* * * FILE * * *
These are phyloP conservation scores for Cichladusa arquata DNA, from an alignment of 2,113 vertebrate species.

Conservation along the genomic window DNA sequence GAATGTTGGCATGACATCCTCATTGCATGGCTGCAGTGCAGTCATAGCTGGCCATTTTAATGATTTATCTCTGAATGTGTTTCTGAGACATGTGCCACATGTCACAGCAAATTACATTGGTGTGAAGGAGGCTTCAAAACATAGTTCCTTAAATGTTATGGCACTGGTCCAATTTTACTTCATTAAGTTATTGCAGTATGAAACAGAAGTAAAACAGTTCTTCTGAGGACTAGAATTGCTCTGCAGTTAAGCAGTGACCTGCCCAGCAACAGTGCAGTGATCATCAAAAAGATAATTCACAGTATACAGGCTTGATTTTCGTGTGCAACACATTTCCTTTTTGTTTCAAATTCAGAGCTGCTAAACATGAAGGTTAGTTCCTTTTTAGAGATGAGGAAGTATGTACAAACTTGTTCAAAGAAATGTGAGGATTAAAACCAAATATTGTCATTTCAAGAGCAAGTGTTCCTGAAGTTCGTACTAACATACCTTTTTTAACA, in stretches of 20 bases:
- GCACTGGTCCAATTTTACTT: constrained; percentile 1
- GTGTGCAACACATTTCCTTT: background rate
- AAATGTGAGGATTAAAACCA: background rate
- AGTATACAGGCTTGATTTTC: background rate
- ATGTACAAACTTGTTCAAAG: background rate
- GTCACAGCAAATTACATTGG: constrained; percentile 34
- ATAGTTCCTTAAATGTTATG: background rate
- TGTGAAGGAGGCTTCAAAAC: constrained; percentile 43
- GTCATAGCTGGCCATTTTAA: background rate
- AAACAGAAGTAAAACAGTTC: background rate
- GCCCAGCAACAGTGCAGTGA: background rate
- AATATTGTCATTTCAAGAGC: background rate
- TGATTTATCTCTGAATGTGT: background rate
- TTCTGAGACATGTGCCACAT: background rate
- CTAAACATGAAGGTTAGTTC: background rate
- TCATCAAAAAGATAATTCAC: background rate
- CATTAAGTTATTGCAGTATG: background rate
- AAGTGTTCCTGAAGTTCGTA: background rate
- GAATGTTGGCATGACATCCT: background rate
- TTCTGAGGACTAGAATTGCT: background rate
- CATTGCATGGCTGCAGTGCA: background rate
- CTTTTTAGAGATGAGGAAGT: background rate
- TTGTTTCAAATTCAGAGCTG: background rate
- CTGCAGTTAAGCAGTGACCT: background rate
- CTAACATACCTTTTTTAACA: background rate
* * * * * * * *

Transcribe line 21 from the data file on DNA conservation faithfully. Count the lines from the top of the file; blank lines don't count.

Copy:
- GAATGTTGGCATGACATCCT: background rate